Caesarean sections are a major abdominal surgery that involves multiple layers of skin, muscle and abdominal fat being cut. Up to 15% of mothers may experience persistent pain following healing for a c-section (Williams, E 2023).  Though your obstetrician will try their best to avoid major nerves, sometimes the smaller nerves can be injured during the procedure. You might find yourself asking what would it feel like or what would I be experiencing if my nerves were injured during my caesarean procedure?

Symptoms of Nerve Pain after Caesarean:

  • Pain
  • Numbness/tingling
  • Pulling sensation at the scar site
  • Altered sensation over the incision and surrounding tissue.

The 3 main nerves that are likely involved if you experience any of the above symptoms are:

  • Ilioinguinal nerve
  • Iliohypogasgtric nerve
  • Genitofemoral nerve

These nerves supply to individual areas of the pubic region, labia, abdominal muscles and portions of the thigh. If any of these nerves are injured during a c-section then these areas are most likely affected.

Women can experience these symptoms for 3-6 months after the procedure. However, 11% of women may experience symptoms for up to 12 months. This occurs as the incision site heals the nerves may become trapped within scar tissue or get stuck to the abdominal wall, leading to tingling, numbness, or pain.

The below advice outlines recommendations for abdominal care post c-section:

  • Myofascial release to the surrounding incision areas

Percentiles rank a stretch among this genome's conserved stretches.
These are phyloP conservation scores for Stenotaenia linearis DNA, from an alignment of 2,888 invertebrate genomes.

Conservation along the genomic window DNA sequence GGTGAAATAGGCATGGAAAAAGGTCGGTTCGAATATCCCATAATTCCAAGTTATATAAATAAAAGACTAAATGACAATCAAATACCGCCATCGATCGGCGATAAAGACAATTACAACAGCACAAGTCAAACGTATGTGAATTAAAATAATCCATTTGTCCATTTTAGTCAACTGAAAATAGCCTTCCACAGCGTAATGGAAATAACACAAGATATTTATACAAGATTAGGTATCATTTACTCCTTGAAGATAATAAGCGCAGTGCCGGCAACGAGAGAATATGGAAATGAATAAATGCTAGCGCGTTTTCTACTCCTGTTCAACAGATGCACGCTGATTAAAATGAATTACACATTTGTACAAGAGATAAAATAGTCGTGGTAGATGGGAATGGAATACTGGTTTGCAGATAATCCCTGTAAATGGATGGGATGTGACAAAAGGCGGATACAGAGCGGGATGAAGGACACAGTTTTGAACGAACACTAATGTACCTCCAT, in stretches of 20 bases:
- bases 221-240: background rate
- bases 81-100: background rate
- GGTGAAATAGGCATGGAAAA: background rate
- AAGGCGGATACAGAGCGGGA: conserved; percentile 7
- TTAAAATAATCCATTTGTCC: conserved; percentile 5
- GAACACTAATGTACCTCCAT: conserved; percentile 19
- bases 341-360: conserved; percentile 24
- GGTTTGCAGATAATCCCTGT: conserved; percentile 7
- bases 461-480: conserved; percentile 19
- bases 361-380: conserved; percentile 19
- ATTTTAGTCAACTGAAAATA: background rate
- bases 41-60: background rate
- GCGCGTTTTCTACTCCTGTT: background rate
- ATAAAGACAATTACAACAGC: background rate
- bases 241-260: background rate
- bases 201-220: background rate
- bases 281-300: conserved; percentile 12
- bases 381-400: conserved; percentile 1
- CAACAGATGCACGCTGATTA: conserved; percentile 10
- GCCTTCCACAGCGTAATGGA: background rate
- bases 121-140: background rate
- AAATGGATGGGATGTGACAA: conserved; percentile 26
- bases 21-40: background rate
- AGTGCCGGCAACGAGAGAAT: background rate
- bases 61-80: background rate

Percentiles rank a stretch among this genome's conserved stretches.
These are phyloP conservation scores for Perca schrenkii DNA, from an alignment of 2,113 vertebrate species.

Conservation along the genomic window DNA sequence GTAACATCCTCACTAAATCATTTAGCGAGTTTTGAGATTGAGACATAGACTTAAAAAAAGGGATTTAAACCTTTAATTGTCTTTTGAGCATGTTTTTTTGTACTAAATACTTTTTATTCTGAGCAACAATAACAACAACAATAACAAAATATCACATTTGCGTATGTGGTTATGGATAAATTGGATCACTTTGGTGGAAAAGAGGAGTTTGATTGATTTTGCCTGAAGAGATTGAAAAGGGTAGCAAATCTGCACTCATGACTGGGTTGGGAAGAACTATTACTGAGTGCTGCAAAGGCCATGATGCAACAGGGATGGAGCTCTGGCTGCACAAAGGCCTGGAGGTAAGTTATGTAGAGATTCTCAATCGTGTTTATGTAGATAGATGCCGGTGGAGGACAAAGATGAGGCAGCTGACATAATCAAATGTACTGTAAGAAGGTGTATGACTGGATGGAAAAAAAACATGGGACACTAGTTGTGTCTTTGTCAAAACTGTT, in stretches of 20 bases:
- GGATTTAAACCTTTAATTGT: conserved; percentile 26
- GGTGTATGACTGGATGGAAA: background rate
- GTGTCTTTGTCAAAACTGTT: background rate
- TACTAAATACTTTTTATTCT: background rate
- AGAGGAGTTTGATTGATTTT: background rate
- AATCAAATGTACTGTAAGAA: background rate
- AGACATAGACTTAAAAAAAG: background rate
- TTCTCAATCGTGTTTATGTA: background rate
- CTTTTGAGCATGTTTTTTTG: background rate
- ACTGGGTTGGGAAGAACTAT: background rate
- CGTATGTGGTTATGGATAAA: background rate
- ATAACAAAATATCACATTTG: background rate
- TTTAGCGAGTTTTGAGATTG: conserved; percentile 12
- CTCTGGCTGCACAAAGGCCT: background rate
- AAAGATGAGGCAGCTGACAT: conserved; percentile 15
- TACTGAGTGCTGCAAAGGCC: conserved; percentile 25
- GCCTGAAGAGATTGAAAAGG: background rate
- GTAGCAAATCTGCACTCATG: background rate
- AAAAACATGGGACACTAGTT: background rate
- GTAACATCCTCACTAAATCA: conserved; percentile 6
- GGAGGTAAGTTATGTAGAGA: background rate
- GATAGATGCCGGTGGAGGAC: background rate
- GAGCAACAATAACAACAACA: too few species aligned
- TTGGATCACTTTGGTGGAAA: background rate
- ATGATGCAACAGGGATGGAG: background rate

• Pelvic stretches or pelvic nerve glide exercises

An article by Gilbert, I 2022 reported that mobilization of a c-section scar once a week for 2 weeks improves the quality of scar and pain characteristics.

During your postnatal assessment always ensure to bring up any symptoms you aren’t sure are normal with your health car practitioner. They will be able to guide you through treatment options to ensure that any future issues may be avoided. Working with your women’s health physiotherapist will enable assistance with not just pelvic floor rehabilitation but also scar management.

Reach out today if you have any concerns about your postnatal journey.

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Gilbert I, Gaudreault N, Gaboury I. Exploring the Effects of Standardized Soft Tissue Mobilization on the Viscoelastic Properties, Pressure Pain Thresholds, and Tactile Pressure Thresholds of the Cesarean Section Scar. J Integr Complement Med. 2022 Apr;28(4):355-362. doi: 10.1089/jicm.2021.0178. Epub 2022 Jan 13. PMID: 35426735; PMCID: PMC9051872.